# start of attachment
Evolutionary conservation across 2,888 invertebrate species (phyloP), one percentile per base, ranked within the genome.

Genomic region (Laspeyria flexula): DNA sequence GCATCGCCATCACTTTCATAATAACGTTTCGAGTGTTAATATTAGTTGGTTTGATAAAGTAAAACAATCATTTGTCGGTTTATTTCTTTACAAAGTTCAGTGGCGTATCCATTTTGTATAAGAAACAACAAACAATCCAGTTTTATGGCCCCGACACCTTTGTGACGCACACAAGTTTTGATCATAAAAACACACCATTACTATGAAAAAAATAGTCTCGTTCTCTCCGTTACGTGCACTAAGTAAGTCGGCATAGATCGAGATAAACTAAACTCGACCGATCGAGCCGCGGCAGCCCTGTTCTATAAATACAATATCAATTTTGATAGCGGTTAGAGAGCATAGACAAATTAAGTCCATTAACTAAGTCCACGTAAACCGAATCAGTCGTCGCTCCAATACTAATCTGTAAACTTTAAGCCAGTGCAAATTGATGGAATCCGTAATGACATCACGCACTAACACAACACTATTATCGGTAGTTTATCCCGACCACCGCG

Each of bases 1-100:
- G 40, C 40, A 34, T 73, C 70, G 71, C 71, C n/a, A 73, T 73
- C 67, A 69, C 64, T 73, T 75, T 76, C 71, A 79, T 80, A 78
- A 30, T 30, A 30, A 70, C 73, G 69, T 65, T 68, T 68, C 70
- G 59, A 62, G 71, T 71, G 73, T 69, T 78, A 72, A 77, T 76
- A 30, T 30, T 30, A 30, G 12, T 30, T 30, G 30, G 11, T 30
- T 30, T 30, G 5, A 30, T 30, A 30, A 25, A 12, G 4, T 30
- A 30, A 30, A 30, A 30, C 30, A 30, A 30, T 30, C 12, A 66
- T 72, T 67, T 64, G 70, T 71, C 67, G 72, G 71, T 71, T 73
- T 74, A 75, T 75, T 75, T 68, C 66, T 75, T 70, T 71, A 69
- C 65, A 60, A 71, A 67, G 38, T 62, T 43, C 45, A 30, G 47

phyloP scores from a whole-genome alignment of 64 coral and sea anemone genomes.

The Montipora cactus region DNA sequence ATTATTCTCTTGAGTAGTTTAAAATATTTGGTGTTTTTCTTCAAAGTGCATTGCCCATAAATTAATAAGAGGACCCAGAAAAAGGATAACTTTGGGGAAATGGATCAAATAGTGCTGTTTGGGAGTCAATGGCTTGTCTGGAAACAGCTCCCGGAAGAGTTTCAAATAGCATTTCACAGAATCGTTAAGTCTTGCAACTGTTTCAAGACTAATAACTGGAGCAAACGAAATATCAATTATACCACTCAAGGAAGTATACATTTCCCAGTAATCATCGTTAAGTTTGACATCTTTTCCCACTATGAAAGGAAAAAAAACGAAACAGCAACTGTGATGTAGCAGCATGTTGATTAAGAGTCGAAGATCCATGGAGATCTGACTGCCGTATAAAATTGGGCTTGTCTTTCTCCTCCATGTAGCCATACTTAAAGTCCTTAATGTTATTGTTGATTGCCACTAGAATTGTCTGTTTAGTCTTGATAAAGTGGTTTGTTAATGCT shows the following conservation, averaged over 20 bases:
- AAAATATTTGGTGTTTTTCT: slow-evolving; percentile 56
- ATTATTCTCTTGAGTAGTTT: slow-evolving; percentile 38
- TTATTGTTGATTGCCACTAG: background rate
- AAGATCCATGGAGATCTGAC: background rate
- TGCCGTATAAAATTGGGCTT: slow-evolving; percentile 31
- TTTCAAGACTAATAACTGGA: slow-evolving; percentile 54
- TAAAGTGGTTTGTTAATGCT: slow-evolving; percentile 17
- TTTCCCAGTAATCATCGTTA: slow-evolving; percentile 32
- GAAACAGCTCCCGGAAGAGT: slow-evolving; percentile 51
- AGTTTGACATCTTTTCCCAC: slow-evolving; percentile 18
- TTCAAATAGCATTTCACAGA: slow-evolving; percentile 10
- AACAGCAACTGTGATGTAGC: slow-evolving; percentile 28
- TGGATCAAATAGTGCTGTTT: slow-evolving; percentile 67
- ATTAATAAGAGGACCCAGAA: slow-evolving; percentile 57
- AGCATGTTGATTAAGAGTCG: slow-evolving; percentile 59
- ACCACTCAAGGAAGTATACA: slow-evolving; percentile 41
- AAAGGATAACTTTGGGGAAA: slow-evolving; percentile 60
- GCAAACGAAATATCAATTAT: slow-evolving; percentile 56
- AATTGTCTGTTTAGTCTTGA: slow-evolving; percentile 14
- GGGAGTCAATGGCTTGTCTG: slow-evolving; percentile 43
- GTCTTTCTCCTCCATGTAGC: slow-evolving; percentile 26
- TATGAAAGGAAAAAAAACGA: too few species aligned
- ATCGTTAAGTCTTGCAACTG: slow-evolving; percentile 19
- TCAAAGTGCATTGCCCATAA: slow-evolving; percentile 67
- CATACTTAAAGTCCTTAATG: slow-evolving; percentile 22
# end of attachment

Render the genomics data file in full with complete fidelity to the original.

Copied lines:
Evolutionary conservation across 2,888 invertebrate species (phyloP), one percentile per base, ranked within the genome.

Genomic region (Laspeyria flexula): DNA sequence GCATCGCCATCACTTTCATAATAACGTTTCGAGTGTTAATATTAGTTGGTTTGATAAAGTAAAACAATCATTTGTCGGTTTATTTCTTTACAAAGTTCAGTGGCGTATCCATTTTGTATAAGAAACAACAAACAATCCAGTTTTATGGCCCCGACACCTTTGTGACGCACACAAGTTTTGATCATAAAAACACACCATTACTATGAAAAAAATAGTCTCGTTCTCTCCGTTACGTGCACTAAGTAAGTCGGCATAGATCGAGATAAACTAAACTCGACCGATCGAGCCGCGGCAGCCCTGTTCTATAAATACAATATCAATTTTGATAGCGGTTAGAGAGCATAGACAAATTAAGTCCATTAACTAAGTCCACGTAAACCGAATCAGTCGTCGCTCCAATACTAATCTGTAAACTTTAAGCCAGTGCAAATTGATGGAATCCGTAATGACATCACGCACTAACACAACACTATTATCGGTAGTTTATCCCGACCACCGCG

Each of bases 1-100:
- G 40, C 40, A 34, T 73, C 70, G 71, C 71, C n/a, A 73, T 73
- C 67, A 69, C 64, T 73, T 75, T 76, C 71, A 79, T 80, A 78
- A 30, T 30, A 30, A 70, C 73, G 69, T 65, T 68, T 68, C 70
- G 59, A 62, G 71, T 71, G 73, T 69, T 78, A 72, A 77, T 76
- A 30, T 30, T 30, A 30, G 12, T 30, T 30, G 30, G 11, T 30
- T 30, T 30, G 5, A 30, T 30, A 30, A 25, A 12, G 4, T 30
- A 30, A 30, A 30, A 30, C 30, A 30, A 30, T 30, C 12, A 66
- T 72, T 67, T 64, G 70, T 71, C 67, G 72, G 71, T 71, T 73
- T 74, A 75, T 75, T 75, T 68, C 66, T 75, T 70, T 71, A 69
- C 65, A 60, A 71, A 67, G 38, T 62, T 43, C 45, A 30, G 47

phyloP scores from a whole-genome alignment of 64 coral and sea anemone genomes.

The Montipora cactus region DNA sequence ATTATTCTCTTGAGTAGTTTAAAATATTTGGTGTTTTTCTTCAAAGTGCATTGCCCATAAATTAATAAGAGGACCCAGAAAAAGGATAACTTTGGGGAAATGGATCAAATAGTGCTGTTTGGGAGTCAATGGCTTGTCTGGAAACAGCTCCCGGAAGAGTTTCAAATAGCATTTCACAGAATCGTTAAGTCTTGCAACTGTTTCAAGACTAATAACTGGAGCAAACGAAATATCAATTATACCACTCAAGGAAGTATACATTTCCCAGTAATCATCGTTAAGTTTGACATCTTTTCCCACTATGAAAGGAAAAAAAACGAAACAGCAACTGTGATGTAGCAGCATGTTGATTAAGAGTCGAAGATCCATGGAGATCTGACTGCCGTATAAAATTGGGCTTGTCTTTCTCCTCCATGTAGCCATACTTAAAGTCCTTAATGTTATTGTTGATTGCCACTAGAATTGTCTGTTTAGTCTTGATAAAGTGGTTTGTTAATGCT shows the following conservation, averaged over 20 bases:
- AAAATATTTGGTGTTTTTCT: slow-evolving; percentile 56
- ATTATTCTCTTGAGTAGTTT: slow-evolving; percentile 38
- TTATTGTTGATTGCCACTAG: background rate
- AAGATCCATGGAGATCTGAC: background rate
- TGCCGTATAAAATTGGGCTT: slow-evolving; percentile 31
- TTTCAAGACTAATAACTGGA: slow-evolving; percentile 54
- TAAAGTGGTTTGTTAATGCT: slow-evolving; percentile 17
- TTTCCCAGTAATCATCGTTA: slow-evolving; percentile 32
- GAAACAGCTCCCGGAAGAGT: slow-evolving; percentile 51
- AGTTTGACATCTTTTCCCAC: slow-evolving; percentile 18
- TTCAAATAGCATTTCACAGA: slow-evolving; percentile 10
- AACAGCAACTGTGATGTAGC: slow-evolving; percentile 28
- TGGATCAAATAGTGCTGTTT: slow-evolving; percentile 67
- ATTAATAAGAGGACCCAGAA: slow-evolving; percentile 57
- AGCATGTTGATTAAGAGTCG: slow-evolving; percentile 59
- ACCACTCAAGGAAGTATACA: slow-evolving; percentile 41
- AAAGGATAACTTTGGGGAAA: slow-evolving; percentile 60
- GCAAACGAAATATCAATTAT: slow-evolving; percentile 56
- AATTGTCTGTTTAGTCTTGA: slow-evolving; percentile 14
- GGGAGTCAATGGCTTGTCTG: slow-evolving; percentile 43
- GTCTTTCTCCTCCATGTAGC: slow-evolving; percentile 26
- TATGAAAGGAAAAAAAACGA: too few species aligned
- ATCGTTAAGTCTTGCAACTG: slow-evolving; percentile 19
- TCAAAGTGCATTGCCCATAA: slow-evolving; percentile 67
- CATACTTAAAGTCCTTAATG: slow-evolving; percentile 22